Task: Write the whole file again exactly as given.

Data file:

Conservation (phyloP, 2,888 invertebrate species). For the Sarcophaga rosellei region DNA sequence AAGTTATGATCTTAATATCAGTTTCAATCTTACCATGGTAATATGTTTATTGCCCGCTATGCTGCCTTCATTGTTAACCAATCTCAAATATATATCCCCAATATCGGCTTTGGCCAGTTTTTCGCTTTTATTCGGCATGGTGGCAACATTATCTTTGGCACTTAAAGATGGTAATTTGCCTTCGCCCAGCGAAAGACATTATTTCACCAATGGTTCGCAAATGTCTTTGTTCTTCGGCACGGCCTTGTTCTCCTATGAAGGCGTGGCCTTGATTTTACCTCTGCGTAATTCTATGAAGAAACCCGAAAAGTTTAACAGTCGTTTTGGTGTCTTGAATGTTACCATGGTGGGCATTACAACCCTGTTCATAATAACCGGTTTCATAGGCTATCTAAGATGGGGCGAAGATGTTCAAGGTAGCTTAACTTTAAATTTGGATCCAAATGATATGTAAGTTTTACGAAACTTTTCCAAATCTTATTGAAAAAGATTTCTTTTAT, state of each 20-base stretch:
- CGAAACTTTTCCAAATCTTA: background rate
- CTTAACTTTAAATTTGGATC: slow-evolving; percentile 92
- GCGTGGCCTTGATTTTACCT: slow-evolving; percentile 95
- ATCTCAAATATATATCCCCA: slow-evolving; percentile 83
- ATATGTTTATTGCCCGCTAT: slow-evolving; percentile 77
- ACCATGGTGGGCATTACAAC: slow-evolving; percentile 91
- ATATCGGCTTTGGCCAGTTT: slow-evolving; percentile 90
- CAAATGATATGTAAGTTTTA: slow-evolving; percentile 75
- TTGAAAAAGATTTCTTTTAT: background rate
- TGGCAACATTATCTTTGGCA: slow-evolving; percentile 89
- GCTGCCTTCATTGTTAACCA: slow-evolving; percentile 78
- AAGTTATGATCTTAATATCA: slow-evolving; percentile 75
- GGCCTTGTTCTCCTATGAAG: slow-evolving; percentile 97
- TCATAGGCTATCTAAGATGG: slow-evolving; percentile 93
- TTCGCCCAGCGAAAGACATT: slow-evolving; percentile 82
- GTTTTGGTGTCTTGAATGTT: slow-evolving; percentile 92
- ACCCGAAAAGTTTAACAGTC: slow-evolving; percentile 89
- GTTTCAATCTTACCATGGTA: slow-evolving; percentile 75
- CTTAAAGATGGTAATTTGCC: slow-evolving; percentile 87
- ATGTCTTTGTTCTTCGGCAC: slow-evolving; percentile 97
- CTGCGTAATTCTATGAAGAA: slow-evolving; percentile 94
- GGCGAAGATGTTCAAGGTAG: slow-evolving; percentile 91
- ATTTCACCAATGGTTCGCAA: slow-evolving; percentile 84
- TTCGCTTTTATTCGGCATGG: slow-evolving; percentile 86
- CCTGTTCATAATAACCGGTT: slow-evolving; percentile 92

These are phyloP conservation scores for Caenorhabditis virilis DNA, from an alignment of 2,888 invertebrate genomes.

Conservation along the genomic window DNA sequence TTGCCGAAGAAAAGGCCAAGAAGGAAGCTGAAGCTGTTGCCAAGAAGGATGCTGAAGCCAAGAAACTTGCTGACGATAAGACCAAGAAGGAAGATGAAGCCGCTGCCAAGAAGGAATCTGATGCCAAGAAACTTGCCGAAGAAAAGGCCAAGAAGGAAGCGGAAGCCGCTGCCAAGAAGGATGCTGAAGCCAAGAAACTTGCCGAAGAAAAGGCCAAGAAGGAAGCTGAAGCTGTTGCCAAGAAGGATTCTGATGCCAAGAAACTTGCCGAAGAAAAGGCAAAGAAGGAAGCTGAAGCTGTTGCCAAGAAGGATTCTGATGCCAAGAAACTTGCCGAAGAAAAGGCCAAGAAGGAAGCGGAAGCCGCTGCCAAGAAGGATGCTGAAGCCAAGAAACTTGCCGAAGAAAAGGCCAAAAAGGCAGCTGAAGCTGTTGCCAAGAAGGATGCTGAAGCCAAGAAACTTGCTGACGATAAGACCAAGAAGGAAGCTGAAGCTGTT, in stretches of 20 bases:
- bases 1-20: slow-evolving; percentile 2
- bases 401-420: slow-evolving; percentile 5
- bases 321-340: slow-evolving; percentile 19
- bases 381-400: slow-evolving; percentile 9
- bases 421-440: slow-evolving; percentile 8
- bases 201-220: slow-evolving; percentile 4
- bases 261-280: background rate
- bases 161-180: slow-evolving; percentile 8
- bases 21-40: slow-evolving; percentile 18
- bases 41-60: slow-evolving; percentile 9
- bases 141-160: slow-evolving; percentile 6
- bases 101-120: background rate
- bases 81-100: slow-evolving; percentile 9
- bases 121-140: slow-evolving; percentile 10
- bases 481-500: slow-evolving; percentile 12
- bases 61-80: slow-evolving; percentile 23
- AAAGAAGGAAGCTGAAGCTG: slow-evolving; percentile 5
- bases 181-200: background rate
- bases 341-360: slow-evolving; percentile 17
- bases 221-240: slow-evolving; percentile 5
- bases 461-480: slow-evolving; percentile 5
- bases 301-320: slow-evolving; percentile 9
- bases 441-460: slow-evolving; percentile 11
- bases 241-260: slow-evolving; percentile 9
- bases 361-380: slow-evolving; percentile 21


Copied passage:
Conservation (phyloP, 2,888 invertebrate species). For the Sarcophaga rosellei region DNA sequence AAGTTATGATCTTAATATCAGTTTCAATCTTACCATGGTAATATGTTTATTGCCCGCTATGCTGCCTTCATTGTTAACCAATCTCAAATATATATCCCCAATATCGGCTTTGGCCAGTTTTTCGCTTTTATTCGGCATGGTGGCAACATTATCTTTGGCACTTAAAGATGGTAATTTGCCTTCGCCCAGCGAAAGACATTATTTCACCAATGGTTCGCAAATGTCTTTGTTCTTCGGCACGGCCTTGTTCTCCTATGAAGGCGTGGCCTTGATTTTACCTCTGCGTAATTCTATGAAGAAACCCGAAAAGTTTAACAGTCGTTTTGGTGTCTTGAATGTTACCATGGTGGGCATTACAACCCTGTTCATAATAACCGGTTTCATAGGCTATCTAAGATGGGGCGAAGATGTTCAAGGTAGCTTAACTTTAAATTTGGATCCAAATGATATGTAAGTTTTACGAAACTTTTCCAAATCTTATTGAAAAAGATTTCTTTTAT, state of each 20-base stretch:
- CGAAACTTTTCCAAATCTTA: background rate
- CTTAACTTTAAATTTGGATC: slow-evolving; percentile 92
- GCGTGGCCTTGATTTTACCT: slow-evolving; percentile 95
- ATCTCAAATATATATCCCCA: slow-evolving; percentile 83
- ATATGTTTATTGCCCGCTAT: slow-evolving; percentile 77
- ACCATGGTGGGCATTACAAC: slow-evolving; percentile 91
- ATATCGGCTTTGGCCAGTTT: slow-evolving; percentile 90
- CAAATGATATGTAAGTTTTA: slow-evolving; percentile 75
- TTGAAAAAGATTTCTTTTAT: background rate
- TGGCAACATTATCTTTGGCA: slow-evolving; percentile 89
- GCTGCCTTCATTGTTAACCA: slow-evolving; percentile 78
- AAGTTATGATCTTAATATCA: slow-evolving; percentile 75
- GGCCTTGTTCTCCTATGAAG: slow-evolving; percentile 97
- TCATAGGCTATCTAAGATGG: slow-evolving; percentile 93
- TTCGCCCAGCGAAAGACATT: slow-evolving; percentile 82
- GTTTTGGTGTCTTGAATGTT: slow-evolving; percentile 92
- ACCCGAAAAGTTTAACAGTC: slow-evolving; percentile 89
- GTTTCAATCTTACCATGGTA: slow-evolving; percentile 75
- CTTAAAGATGGTAATTTGCC: slow-evolving; percentile 87
- ATGTCTTTGTTCTTCGGCAC: slow-evolving; percentile 97
- CTGCGTAATTCTATGAAGAA: slow-evolving; percentile 94
- GGCGAAGATGTTCAAGGTAG: slow-evolving; percentile 91
- ATTTCACCAATGGTTCGCAA: slow-evolving; percentile 84
- TTCGCTTTTATTCGGCATGG: slow-evolving; percentile 86
- CCTGTTCATAATAACCGGTT: slow-evolving; percentile 92

These are phyloP conservation scores for Caenorhabditis virilis DNA, from an alignment of 2,888 invertebrate genomes.

Conservation along the genomic window DNA sequence TTGCCGAAGAAAAGGCCAAGAAGGAAGCTGAAGCTGTTGCCAAGAAGGATGCTGAAGCCAAGAAACTTGCTGACGATAAGACCAAGAAGGAAGATGAAGCCGCTGCCAAGAAGGAATCTGATGCCAAGAAACTTGCCGAAGAAAAGGCCAAGAAGGAAGCGGAAGCCGCTGCCAAGAAGGATGCTGAAGCCAAGAAACTTGCCGAAGAAAAGGCCAAGAAGGAAGCTGAAGCTGTTGCCAAGAAGGATTCTGATGCCAAGAAACTTGCCGAAGAAAAGGCAAAGAAGGAAGCTGAAGCTGTTGCCAAGAAGGATTCTGATGCCAAGAAACTTGCCGAAGAAAAGGCCAAGAAGGAAGCGGAAGCCGCTGCCAAGAAGGATGCTGAAGCCAAGAAACTTGCCGAAGAAAAGGCCAAAAAGGCAGCTGAAGCTGTTGCCAAGAAGGATGCTGAAGCCAAGAAACTTGCTGACGATAAGACCAAGAAGGAAGCTGAAGCTGTT, in stretches of 20 bases:
- bases 1-20: slow-evolving; percentile 2
- bases 401-420: slow-evolving; percentile 5
- bases 321-340: slow-evolving; percentile 19
- bases 381-400: slow-evolving; percentile 9
- bases 421-440: slow-evolving; percentile 8
- bases 201-220: slow-evolving; percentile 4
- bases 261-280: background rate
- bases 161-180: slow-evolving; percentile 8
- bases 21-40: slow-evolving; percentile 18
- bases 41-60: slow-evolving; percentile 9
- bases 141-160: slow-evolving; percentile 6
- bases 101-120: background rate
- bases 81-100: slow-evolving; percentile 9
- bases 121-140: slow-evolving; percentile 10
- bases 481-500: slow-evolving; percentile 12
- bases 61-80: slow-evolving; percentile 23
- AAAGAAGGAAGCTGAAGCTG: slow-evolving; percentile 5
- bases 181-200: background rate
- bases 341-360: slow-evolving; percentile 17
- bases 221-240: slow-evolving; percentile 5
- bases 461-480: slow-evolving; percentile 5
- bases 301-320: slow-evolving; percentile 9
- bases 441-460: slow-evolving; percentile 11
- bases 241-260: slow-evolving; percentile 9
- bases 361-380: slow-evolving; percentile 21